Friday, January 11, 2013

Waiting on the Lord Pt 2

Next, let’s take a quick look at the key words used in Scripture in connection with this subject.

Old Testament Words Used

In the NASB the word most often translated “wait” in the sense of waiting on the Lord is the Hebrew qavah.Qavah means (1) “to bind together” (perhaps by twisting strands as in making a rope), (2) “look patiently,” (3) “tarry or wait,” and (4) “hope, expect, look eagerly.”

The second most frequently used word translated “wait” is yachal. Yachal means “to wait,” or “hope, wait expectantly,” and is so translated in our English Bibles. The KJV sometimes translates yachal as “trust” as in Isaiah 51:5, but the NASB has “wait expectantly” and the NIV “wait in hope.”

A third word sometimes translated “wait” is damam. Damam means “to be dumb, grow silent, be still,” but it is sometimes translated “wait, tarry, rest” (cf. Psa. 62:5 KJV).

A fourth word for waiting is chakah, “to wait, tarry,” or “long for” (cf. Ps. 33:20; 106:13; Isa. 30:18).

The Old Testament emphasis is clearly on the daily walk and the need to wait on the Lord and His providential care in the pressures of life. As we will see, in the New Testament, the focus is on the promise of Christ’s return. The emphasis, however, in most contexts where the words for waiting occur, is on the impact waiting on the Lord’s return should have on our daily walk.

New Testament Words Used

Prosdechomai is the primary word used in the New Testament for the concept of waiting. It is a compound word from pros, “to or towards” and dechomai, “receive, accept.” Prosdechomai means (1) “to receive to one’s self, receive favorably,” (2) “expect, look for, wait for.”2 Compare its use in Mark 15:43; Luke 2:25; 12:36; Acts 24:15;Titus 2:13; Jude 1:21. The focus of this word is on the coming of the Lord in either His first or second advents.

The second most frequently used word is apekdechomai, a triple compound word made up of two prepositions, apo, “from,” and ek, “out,” and the verb dechomai, “receive, accept.” It means “to await, expect eagerly.”3 Compare its use in Romans 8:19, 23, 25; 1 Corinthians 1:7; Galatians 5:5; Philippians 3:20; Hebrews 9:20. Again, the waiting here is primarily prophetic of the return of the Lord and the glorious blessings that will follow.

The other word translated “wait” in the New Testament is anameno. Literally, it means to wait up as a parent might wait up for a child to come home. It means “to await one whose coming is expected, perhaps with the added idea of patience and confidence.”4 This word is used only once and, again, it is used of the return of the Lord (1 Thess. 1:10).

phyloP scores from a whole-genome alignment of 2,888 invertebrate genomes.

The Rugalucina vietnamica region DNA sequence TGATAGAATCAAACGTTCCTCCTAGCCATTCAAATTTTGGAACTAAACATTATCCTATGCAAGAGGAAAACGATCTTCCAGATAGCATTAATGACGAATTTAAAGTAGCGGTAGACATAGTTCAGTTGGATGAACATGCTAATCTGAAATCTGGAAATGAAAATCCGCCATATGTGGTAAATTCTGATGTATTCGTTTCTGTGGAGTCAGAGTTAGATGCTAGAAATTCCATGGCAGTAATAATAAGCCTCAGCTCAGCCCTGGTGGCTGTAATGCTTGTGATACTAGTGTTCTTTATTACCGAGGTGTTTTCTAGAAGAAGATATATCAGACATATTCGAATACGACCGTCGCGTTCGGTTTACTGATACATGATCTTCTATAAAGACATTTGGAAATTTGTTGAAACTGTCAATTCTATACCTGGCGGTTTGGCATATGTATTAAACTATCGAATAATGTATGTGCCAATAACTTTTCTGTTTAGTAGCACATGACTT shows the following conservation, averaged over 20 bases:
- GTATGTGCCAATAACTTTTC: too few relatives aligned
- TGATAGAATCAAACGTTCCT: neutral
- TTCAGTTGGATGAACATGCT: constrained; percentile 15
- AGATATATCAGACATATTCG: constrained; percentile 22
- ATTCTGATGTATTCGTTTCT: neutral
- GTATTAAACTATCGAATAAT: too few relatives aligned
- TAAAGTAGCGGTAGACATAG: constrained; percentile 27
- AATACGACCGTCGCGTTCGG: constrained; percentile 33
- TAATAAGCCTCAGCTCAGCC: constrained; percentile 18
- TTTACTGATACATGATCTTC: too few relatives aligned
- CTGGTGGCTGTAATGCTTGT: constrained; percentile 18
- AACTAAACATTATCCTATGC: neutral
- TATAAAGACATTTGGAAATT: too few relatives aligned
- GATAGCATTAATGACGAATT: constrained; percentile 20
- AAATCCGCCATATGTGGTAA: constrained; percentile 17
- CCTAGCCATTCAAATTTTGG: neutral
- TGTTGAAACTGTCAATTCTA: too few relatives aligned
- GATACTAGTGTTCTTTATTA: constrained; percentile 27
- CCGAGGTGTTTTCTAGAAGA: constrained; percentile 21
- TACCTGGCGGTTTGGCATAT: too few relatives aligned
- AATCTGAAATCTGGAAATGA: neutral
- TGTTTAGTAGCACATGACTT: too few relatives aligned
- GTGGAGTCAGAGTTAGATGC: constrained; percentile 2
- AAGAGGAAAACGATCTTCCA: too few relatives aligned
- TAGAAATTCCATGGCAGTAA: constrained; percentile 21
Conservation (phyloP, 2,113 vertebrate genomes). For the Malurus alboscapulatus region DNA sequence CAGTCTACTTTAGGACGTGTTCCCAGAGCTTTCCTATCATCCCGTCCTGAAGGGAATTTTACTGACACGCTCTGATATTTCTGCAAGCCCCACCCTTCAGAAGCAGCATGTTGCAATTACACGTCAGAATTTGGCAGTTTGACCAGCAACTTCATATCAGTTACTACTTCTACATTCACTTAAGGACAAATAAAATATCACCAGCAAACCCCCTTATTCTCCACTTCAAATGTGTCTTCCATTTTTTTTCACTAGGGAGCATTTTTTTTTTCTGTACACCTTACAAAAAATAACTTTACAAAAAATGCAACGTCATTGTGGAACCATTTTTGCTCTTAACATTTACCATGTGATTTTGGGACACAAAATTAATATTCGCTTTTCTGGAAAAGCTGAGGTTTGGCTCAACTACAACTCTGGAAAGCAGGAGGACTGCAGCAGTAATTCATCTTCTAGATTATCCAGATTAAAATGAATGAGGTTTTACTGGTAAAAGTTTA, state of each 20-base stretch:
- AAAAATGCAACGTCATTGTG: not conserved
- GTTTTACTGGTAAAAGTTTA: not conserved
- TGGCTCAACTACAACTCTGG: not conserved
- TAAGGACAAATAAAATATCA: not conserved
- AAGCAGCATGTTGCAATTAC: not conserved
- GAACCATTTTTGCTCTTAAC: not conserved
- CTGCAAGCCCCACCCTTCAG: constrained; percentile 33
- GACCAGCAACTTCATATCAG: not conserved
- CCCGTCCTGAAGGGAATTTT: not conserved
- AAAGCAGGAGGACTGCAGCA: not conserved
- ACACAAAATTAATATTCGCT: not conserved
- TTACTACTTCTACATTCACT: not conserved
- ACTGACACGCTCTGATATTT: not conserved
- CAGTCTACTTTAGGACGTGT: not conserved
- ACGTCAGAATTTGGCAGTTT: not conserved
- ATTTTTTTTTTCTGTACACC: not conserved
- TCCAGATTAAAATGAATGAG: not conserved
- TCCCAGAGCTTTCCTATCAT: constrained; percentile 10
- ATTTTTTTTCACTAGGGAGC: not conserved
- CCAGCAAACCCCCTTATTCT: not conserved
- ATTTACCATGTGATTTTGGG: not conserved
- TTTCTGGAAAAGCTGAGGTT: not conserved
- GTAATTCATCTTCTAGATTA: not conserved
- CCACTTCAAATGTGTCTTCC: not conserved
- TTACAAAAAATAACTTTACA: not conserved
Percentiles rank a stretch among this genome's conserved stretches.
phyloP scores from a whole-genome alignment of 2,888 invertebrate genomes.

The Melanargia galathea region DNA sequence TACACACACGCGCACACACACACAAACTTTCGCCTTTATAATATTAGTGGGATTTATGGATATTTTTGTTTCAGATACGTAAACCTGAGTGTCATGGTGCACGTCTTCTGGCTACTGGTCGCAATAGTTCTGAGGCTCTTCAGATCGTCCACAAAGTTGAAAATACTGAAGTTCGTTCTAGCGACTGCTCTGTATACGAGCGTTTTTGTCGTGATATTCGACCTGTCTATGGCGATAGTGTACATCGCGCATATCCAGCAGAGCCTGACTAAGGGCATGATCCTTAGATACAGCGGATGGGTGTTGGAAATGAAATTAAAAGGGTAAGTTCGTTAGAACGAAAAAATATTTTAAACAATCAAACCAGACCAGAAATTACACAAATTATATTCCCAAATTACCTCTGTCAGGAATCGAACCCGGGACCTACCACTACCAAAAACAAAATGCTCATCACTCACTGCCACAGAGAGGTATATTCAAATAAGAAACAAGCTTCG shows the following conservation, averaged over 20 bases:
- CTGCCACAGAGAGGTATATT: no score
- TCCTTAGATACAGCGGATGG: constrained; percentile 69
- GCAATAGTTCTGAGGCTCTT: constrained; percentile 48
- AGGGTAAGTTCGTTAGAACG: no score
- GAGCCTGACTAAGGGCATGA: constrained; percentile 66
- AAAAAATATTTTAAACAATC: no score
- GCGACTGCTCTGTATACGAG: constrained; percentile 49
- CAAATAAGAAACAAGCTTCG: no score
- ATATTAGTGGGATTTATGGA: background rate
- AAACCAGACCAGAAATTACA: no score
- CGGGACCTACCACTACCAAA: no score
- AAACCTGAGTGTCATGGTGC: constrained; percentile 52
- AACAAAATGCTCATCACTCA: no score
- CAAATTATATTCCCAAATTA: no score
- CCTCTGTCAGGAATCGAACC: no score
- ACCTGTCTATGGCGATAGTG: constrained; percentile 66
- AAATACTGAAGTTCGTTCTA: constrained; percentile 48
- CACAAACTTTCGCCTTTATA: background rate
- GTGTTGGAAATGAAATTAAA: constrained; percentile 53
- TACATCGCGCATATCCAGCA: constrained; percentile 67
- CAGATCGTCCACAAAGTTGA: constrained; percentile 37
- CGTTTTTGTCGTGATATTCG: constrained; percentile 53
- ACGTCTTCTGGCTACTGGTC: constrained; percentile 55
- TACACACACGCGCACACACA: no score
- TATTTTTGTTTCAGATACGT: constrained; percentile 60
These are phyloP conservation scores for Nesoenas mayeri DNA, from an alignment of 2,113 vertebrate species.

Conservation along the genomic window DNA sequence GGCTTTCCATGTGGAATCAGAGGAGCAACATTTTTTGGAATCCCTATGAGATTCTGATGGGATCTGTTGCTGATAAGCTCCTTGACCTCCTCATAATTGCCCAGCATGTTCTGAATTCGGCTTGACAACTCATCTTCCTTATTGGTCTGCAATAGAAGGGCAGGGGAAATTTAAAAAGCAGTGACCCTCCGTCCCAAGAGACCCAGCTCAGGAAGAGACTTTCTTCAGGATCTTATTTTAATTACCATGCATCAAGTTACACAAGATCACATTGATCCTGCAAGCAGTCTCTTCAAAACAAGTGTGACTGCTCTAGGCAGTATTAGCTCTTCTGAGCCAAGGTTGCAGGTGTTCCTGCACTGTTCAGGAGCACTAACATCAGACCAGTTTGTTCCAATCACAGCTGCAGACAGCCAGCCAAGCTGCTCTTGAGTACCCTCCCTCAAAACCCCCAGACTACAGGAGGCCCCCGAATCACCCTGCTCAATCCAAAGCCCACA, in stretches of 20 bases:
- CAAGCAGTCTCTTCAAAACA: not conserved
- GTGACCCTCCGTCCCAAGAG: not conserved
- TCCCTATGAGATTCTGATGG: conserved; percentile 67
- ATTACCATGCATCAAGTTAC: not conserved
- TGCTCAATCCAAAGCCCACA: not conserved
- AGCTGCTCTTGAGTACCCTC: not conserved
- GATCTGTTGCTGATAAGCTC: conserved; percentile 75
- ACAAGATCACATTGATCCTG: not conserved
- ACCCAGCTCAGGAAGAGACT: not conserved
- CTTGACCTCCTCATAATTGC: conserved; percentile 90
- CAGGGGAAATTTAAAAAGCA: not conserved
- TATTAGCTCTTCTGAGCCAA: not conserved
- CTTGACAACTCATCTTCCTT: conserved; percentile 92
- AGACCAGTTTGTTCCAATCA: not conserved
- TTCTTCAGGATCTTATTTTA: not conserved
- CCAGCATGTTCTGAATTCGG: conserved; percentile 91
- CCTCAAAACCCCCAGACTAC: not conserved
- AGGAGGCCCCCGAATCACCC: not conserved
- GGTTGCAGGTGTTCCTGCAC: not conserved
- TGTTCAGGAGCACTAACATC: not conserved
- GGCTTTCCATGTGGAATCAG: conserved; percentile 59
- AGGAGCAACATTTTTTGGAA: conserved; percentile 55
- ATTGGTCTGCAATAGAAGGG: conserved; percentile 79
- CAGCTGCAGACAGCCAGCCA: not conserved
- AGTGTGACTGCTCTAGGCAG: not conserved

[Some additional symbolism of the word "waiting" can be seen through the Jewish bride after the betrothal and before the bridegroom returns. She is to keep herself in constant readiness, clean, perfumed, attractive, ready for her bridegroom at all times for she knows not in what hour her bridegroom cometh. The friend of the bridegroom keeps everyone informed, letting she and her friends knows how the mansion of His Father is coming along.]

With these words in mind, let’s look at what waiting means in terms of some practical concepts. Each of these points are like strands woven into a rope which add strength in the process of waiting.

Waiting Necessitates the Passage of Time

When the psalmist wrote in Psalm 130:5-6: “I wait for the LORD, my soul does wait, And in His word do I hope. My soul waits for the Lord More than the watchmen for the morning; Indeed, more than the watchmen for the morning,” he was comparing waiting expectantly on the Lord to the night guards of the city who watched the passage of time in anticipation of the coming dawn when they would be released from duty. The coming of the dawn was certain, but not without the passage of time. In our “I want it now generation” we must understanding and accept the fact that waiting on the Lord always involves the passage of time just as it does when we are waiting for the news, a special TV program, for a plane to arrive, or for retirement. Waiting on the Lord inevitably means enduring the passage of time, but it means more, much more.

Waiting Means Confident Expectation

That waiting includes the concept of hope is why the Hebrew word qavah is sometimes translated “hope” or “look expectantly,” and why yacha, which means “to wait” can mean either “wait” or “hope.” WAITING and HOPING are wound together like the strands of a rope.

Compare again Psalm 130:5-6. 5 I wait for the LORD, my soul does wait, And in His word do I hope. 6 My soul waits for the Lord More than the watchmen for the morning; Indeed, more than the watchmen for the morning. When we, like the guards of the city, wait for the morning, we are waiting for more than simply time to pass. We are waiting for the sun to rise and day to break, for the light to replace the darkness, and the cold to be replaced with the warmth of the sun.  We wait on His will.

Waiting involves an expectation of something special. Waiting means anticipation, expectation, confident hope in something that will take place. Ultimately, waiting on the Lord is like waiting on the sun to rise—waiting expectantly for the Lord’s answers to human needs as the sun brings the warmth of the day.

This naturally leads us to our next point and the third strand in our rope which adds more strength...

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